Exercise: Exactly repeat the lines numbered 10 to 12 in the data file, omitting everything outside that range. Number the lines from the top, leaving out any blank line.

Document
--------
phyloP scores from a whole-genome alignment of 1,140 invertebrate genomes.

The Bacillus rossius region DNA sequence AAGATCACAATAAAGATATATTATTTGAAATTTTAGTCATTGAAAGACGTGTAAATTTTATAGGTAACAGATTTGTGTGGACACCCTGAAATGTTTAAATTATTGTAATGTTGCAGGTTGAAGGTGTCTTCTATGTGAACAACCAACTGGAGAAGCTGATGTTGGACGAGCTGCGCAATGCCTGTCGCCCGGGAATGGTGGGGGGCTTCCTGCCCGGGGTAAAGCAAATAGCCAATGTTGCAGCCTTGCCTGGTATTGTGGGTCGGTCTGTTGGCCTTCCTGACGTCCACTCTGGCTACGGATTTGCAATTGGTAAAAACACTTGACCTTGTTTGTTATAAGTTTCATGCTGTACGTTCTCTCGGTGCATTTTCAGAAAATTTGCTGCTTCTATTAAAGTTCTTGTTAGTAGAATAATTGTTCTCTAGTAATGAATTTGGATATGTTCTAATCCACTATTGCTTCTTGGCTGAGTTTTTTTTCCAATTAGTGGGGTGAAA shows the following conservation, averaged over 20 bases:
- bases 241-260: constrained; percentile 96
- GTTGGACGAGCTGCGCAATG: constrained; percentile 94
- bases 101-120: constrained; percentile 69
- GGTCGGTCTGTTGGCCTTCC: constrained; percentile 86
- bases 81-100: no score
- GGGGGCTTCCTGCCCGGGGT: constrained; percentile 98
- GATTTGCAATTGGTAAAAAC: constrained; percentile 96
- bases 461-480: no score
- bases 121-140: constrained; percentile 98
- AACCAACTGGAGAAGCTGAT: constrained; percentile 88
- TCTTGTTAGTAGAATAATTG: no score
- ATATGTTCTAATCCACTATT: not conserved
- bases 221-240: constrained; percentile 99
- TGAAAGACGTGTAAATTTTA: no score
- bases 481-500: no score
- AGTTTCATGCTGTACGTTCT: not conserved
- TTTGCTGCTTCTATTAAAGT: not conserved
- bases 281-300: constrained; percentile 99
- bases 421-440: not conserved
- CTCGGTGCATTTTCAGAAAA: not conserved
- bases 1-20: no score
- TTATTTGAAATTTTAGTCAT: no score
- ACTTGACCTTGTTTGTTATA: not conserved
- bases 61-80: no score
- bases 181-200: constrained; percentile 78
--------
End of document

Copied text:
- bases 461-480: no score
- bases 121-140: constrained; percentile 98
- AACCAACTGGAGAAGCTGAT: constrained; percentile 88